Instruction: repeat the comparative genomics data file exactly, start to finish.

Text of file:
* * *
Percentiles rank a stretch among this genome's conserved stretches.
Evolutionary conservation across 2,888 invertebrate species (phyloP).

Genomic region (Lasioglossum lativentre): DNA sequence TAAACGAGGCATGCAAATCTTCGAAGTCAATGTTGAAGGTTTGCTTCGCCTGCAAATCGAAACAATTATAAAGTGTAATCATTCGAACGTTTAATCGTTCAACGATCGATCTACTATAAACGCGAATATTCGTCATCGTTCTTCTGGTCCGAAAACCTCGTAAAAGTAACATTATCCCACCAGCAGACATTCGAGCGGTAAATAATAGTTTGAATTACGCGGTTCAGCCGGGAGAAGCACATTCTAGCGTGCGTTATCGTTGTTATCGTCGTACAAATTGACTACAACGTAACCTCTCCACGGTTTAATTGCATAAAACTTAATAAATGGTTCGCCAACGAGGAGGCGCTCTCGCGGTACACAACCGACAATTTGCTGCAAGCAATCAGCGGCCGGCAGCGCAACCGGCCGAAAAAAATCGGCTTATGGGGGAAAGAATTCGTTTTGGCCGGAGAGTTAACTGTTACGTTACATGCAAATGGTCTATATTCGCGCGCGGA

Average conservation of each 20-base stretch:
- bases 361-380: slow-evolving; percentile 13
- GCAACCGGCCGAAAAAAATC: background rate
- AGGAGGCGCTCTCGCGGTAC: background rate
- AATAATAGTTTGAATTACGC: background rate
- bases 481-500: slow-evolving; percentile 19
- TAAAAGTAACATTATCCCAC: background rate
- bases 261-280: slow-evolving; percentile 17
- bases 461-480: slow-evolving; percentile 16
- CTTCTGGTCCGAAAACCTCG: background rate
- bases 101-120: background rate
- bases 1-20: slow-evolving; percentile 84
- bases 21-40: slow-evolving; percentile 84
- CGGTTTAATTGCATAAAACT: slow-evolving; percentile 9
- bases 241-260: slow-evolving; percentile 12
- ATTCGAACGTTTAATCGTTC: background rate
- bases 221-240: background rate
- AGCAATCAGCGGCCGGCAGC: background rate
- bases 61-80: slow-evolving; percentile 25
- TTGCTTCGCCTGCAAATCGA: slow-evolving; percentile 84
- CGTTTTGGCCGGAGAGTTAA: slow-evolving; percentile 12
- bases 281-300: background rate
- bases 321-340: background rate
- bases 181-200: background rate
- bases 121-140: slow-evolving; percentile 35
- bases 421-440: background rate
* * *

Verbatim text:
Percentiles rank a stretch among this genome's conserved stretches.
Evolutionary conservation across 2,888 invertebrate species (phyloP).

Genomic region (Lasioglossum lativentre): DNA sequence TAAACGAGGCATGCAAATCTTCGAAGTCAATGTTGAAGGTTTGCTTCGCCTGCAAATCGAAACAATTATAAAGTGTAATCATTCGAACGTTTAATCGTTCAACGATCGATCTACTATAAACGCGAATATTCGTCATCGTTCTTCTGGTCCGAAAACCTCGTAAAAGTAACATTATCCCACCAGCAGACATTCGAGCGGTAAATAATAGTTTGAATTACGCGGTTCAGCCGGGAGAAGCACATTCTAGCGTGCGTTATCGTTGTTATCGTCGTACAAATTGACTACAACGTAACCTCTCCACGGTTTAATTGCATAAAACTTAATAAATGGTTCGCCAACGAGGAGGCGCTCTCGCGGTACACAACCGACAATTTGCTGCAAGCAATCAGCGGCCGGCAGCGCAACCGGCCGAAAAAAATCGGCTTATGGGGGAAAGAATTCGTTTTGGCCGGAGAGTTAACTGTTACGTTACATGCAAATGGTCTATATTCGCGCGCGGA

Average conservation of each 20-base stretch:
- bases 361-380: slow-evolving; percentile 13
- GCAACCGGCCGAAAAAAATC: background rate
- AGGAGGCGCTCTCGCGGTAC: background rate
- AATAATAGTTTGAATTACGC: background rate
- bases 481-500: slow-evolving; percentile 19
- TAAAAGTAACATTATCCCAC: background rate
- bases 261-280: slow-evolving; percentile 17
- bases 461-480: slow-evolving; percentile 16
- CTTCTGGTCCGAAAACCTCG: background rate
- bases 101-120: background rate
- bases 1-20: slow-evolving; percentile 84
- bases 21-40: slow-evolving; percentile 84
- CGGTTTAATTGCATAAAACT: slow-evolving; percentile 9
- bases 241-260: slow-evolving; percentile 12
- ATTCGAACGTTTAATCGTTC: background rate
- bases 221-240: background rate
- AGCAATCAGCGGCCGGCAGC: background rate
- bases 61-80: slow-evolving; percentile 25
- TTGCTTCGCCTGCAAATCGA: slow-evolving; percentile 84
- CGTTTTGGCCGGAGAGTTAA: slow-evolving; percentile 12
- bases 281-300: background rate
- bases 321-340: background rate
- bases 181-200: background rate
- bases 121-140: slow-evolving; percentile 35
- bases 421-440: background rate